I WOULD like reply to Heather Causnett's letter (Ruth's right to school choice, The Press, January 11).

Heather, I am a father of four children and my eldest son has dyslexia, he is a year nine pupil at a York secondary school.

He is a bright lad, pleasant and considerate and keen to learn.

By default, and due to his condition, he is in the bottom set for all his subjects; consequently, the children that have disruptive and attention conditions and kids who don't want to learn are in his class.

As I have said, he is keen to learn and he is intelligent, but he comes home every night and breaks my heart as he tells me how he hates being in class and can't wait to get out of school. The bullying we can address, but the disruptive nature of his schooling is difficult to overcome and he is being disadvantaged because of this.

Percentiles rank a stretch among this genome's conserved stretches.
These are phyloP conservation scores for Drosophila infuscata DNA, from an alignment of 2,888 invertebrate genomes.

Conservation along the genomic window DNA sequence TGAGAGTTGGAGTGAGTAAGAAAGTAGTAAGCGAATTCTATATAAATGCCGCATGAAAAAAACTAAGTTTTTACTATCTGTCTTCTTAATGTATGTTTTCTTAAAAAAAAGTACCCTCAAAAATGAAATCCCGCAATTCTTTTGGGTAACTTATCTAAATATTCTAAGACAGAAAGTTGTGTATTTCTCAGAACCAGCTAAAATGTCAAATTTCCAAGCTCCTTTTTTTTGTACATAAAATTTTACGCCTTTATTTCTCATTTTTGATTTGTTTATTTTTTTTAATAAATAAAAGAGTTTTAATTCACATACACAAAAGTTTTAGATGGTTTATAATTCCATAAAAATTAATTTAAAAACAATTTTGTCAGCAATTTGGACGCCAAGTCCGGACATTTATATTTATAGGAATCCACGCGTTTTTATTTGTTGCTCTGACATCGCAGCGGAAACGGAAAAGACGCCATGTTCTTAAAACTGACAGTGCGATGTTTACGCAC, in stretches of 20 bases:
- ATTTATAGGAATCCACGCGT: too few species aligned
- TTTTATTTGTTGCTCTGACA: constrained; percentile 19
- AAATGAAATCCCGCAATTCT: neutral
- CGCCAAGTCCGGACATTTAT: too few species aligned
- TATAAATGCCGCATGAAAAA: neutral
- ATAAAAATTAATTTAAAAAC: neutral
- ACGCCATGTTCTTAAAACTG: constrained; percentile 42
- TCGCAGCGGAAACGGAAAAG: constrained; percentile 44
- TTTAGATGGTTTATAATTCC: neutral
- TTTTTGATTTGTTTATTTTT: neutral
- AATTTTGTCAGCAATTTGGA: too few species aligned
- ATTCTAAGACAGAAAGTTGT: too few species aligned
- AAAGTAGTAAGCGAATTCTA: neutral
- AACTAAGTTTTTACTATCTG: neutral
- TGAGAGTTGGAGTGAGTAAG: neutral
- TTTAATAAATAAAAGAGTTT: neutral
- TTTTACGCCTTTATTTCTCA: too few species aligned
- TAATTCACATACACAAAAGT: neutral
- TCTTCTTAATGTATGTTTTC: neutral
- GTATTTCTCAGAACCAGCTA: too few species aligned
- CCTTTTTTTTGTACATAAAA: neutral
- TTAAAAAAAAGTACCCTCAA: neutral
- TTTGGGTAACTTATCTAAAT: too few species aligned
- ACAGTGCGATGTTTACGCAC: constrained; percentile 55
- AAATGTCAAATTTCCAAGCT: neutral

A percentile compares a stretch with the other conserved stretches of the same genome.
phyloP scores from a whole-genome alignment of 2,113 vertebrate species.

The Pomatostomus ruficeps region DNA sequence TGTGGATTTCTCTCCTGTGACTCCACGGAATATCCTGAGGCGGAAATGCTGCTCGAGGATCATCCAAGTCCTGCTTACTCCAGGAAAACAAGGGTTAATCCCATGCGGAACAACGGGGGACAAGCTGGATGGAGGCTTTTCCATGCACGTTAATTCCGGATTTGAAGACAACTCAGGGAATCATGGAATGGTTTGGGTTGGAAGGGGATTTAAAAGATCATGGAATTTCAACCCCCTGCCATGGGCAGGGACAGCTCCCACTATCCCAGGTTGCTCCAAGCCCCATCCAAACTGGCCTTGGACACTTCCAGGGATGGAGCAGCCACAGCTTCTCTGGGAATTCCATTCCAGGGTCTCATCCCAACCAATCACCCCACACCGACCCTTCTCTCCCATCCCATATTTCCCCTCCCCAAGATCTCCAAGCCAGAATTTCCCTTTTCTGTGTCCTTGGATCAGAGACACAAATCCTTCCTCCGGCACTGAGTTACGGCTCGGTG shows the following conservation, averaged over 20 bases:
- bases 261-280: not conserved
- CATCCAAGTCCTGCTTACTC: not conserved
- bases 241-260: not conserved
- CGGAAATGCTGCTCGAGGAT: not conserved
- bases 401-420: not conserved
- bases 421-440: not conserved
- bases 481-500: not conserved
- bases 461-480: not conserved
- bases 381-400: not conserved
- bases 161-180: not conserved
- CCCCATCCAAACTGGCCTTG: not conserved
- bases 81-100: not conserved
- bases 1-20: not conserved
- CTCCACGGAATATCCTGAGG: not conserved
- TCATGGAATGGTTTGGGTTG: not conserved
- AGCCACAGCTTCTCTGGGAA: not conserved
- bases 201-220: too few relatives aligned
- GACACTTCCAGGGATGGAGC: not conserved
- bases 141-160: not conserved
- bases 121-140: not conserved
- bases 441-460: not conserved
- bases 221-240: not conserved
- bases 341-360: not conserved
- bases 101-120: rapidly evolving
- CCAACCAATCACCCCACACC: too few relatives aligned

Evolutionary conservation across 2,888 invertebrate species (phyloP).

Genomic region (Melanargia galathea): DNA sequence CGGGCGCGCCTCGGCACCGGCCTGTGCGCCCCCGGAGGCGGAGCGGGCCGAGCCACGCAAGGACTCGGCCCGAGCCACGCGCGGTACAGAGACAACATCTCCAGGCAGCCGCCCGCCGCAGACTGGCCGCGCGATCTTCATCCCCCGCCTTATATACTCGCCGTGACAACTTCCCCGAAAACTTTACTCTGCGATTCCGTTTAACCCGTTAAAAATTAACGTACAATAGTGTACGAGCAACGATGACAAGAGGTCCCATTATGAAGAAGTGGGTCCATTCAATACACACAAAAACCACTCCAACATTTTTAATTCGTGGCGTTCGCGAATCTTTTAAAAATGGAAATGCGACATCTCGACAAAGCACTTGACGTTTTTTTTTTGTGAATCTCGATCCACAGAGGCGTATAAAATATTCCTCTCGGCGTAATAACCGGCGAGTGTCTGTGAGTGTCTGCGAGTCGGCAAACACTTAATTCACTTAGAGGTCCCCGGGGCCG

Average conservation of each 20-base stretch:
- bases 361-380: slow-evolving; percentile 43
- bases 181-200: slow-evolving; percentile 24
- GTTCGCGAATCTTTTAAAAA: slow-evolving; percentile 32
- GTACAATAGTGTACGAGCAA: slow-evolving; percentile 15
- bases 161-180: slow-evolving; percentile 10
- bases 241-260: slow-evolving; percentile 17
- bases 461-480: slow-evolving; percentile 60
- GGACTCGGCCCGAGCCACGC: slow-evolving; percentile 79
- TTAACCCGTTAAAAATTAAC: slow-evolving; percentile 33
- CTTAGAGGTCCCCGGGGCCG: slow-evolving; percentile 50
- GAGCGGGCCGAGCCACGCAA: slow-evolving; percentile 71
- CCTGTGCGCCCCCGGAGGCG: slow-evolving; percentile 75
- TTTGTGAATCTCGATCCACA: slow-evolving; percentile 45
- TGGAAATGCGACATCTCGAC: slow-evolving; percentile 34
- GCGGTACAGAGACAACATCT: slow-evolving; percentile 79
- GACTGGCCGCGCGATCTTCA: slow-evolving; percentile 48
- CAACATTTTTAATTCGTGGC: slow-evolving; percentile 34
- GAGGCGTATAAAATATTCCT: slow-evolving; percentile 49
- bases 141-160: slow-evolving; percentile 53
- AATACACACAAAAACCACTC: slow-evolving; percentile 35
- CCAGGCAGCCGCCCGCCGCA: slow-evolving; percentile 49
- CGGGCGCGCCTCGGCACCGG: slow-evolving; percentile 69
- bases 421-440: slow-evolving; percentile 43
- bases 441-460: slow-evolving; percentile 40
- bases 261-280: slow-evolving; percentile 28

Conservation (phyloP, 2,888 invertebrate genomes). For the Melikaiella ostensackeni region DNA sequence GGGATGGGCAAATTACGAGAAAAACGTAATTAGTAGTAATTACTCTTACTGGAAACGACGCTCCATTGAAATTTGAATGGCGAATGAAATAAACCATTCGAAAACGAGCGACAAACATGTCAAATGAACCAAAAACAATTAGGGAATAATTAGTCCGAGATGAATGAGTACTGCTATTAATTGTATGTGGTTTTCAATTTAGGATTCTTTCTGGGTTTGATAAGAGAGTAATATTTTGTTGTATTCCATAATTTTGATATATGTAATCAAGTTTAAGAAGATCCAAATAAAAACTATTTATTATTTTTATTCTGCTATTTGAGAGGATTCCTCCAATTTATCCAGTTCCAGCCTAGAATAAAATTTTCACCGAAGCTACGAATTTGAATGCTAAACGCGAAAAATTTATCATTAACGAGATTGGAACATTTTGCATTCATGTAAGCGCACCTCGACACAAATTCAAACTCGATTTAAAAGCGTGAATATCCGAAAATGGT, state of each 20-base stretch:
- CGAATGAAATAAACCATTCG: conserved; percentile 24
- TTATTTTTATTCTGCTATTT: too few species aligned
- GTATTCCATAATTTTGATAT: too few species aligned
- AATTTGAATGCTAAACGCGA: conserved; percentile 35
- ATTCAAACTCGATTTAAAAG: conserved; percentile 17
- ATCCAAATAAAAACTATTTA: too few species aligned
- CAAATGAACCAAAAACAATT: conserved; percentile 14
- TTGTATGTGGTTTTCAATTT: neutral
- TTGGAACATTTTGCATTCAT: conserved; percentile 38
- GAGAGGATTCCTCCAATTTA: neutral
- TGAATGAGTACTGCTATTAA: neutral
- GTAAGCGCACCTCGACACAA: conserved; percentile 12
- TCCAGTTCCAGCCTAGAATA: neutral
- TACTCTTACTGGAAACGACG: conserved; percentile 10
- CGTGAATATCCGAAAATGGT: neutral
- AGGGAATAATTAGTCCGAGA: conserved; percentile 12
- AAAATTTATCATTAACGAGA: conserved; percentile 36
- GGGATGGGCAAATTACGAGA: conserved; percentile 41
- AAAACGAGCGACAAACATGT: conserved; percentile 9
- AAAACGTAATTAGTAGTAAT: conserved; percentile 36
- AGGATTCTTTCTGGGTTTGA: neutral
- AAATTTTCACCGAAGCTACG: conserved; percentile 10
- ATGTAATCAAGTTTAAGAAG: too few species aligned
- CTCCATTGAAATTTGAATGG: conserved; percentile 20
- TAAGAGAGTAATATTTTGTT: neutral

I would love to give him the best chance in the world and give him private tuition but, unlike Ruth Kelly, left, I can't afford this privilege.

Why shouldn't my son get a fair education which deals with his condition on a level playing field and gives him every opportunity that children with special needs, require and that those who can afford it get?

Andy Craven, Harlow Close, Holgate, York.